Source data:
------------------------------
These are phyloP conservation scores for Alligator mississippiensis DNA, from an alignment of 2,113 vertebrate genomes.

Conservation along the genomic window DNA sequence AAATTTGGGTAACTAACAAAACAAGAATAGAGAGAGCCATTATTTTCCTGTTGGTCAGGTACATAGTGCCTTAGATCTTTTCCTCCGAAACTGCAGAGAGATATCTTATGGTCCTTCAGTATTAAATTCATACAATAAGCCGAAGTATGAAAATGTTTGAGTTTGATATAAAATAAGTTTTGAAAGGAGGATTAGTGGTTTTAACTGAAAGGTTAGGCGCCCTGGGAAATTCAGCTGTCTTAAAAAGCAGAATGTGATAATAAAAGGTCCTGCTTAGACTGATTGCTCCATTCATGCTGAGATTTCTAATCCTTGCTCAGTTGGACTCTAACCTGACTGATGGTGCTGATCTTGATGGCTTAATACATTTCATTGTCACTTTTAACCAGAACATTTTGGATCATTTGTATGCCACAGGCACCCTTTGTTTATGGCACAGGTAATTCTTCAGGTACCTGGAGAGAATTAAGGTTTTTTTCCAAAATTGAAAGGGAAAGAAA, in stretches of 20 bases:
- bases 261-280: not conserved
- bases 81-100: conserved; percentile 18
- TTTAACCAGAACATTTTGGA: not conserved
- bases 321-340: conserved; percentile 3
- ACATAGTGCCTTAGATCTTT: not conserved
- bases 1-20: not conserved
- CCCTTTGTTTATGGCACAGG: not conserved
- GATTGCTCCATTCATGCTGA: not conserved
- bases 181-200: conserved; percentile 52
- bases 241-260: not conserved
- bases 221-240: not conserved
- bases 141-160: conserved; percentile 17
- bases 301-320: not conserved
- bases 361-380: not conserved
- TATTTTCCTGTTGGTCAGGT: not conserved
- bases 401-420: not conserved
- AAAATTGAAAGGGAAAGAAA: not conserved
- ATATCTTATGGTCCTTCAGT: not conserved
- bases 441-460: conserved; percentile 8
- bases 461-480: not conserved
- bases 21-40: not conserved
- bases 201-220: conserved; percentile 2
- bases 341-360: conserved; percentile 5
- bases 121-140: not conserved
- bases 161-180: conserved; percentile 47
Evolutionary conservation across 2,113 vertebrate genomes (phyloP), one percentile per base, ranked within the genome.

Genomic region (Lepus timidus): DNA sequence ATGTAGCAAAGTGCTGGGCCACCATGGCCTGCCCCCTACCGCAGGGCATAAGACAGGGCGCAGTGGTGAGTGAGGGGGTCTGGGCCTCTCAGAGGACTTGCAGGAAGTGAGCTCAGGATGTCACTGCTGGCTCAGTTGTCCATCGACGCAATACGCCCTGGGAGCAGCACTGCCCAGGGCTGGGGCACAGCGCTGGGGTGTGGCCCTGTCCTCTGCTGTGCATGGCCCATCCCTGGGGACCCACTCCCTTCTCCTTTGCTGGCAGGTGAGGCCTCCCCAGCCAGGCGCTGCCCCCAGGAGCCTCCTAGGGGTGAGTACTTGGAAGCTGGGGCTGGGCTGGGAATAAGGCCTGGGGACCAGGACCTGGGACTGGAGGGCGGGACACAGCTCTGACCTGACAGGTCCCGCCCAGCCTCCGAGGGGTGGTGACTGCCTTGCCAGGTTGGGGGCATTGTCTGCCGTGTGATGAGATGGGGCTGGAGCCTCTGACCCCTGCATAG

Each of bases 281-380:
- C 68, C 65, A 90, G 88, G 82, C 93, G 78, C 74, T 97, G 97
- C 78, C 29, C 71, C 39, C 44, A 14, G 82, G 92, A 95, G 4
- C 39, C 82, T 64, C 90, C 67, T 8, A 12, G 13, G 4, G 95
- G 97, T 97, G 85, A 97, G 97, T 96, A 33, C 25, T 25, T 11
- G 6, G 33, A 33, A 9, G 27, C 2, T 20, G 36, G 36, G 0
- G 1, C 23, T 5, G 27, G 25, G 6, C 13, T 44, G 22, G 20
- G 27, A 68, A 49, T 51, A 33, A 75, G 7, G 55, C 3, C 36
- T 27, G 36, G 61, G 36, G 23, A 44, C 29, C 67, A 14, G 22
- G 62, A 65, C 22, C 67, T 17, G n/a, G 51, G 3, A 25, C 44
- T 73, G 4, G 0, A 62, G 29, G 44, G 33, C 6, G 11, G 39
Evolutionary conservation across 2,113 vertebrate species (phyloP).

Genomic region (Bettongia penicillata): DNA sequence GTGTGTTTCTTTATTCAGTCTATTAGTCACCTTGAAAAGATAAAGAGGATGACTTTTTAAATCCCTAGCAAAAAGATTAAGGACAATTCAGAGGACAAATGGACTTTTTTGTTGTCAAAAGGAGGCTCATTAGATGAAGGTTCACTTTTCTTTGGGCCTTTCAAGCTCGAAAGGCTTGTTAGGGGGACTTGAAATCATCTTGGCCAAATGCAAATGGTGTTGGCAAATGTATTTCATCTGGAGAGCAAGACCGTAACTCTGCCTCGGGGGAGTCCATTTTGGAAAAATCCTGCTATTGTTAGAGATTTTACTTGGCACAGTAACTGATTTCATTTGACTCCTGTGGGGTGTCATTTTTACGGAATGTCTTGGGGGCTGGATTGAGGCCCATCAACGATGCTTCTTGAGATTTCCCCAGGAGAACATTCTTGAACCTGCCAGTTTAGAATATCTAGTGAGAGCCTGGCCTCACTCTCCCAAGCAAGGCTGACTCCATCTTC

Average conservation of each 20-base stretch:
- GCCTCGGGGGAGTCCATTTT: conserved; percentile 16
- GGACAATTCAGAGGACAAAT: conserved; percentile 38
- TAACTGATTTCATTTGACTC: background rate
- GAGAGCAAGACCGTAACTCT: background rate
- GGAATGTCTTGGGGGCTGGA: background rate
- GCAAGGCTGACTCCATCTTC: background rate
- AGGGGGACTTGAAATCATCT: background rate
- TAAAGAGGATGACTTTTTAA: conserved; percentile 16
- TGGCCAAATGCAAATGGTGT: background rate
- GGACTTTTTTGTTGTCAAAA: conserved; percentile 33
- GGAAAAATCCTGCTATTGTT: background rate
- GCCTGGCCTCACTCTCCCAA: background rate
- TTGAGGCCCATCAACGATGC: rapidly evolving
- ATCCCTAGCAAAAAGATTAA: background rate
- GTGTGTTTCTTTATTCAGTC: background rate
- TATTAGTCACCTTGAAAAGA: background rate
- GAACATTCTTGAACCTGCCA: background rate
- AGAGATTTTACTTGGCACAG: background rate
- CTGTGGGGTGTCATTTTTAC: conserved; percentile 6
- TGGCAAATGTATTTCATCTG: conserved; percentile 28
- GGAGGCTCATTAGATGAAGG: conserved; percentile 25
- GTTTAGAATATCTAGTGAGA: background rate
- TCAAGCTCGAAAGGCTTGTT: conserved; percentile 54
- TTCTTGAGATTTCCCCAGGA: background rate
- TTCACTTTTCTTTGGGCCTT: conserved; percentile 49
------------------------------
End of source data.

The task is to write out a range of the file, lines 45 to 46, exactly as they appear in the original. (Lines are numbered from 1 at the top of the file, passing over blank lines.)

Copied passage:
- GGACAATTCAGAGGACAAAT: conserved; percentile 38
- TAACTGATTTCATTTGACTC: background rate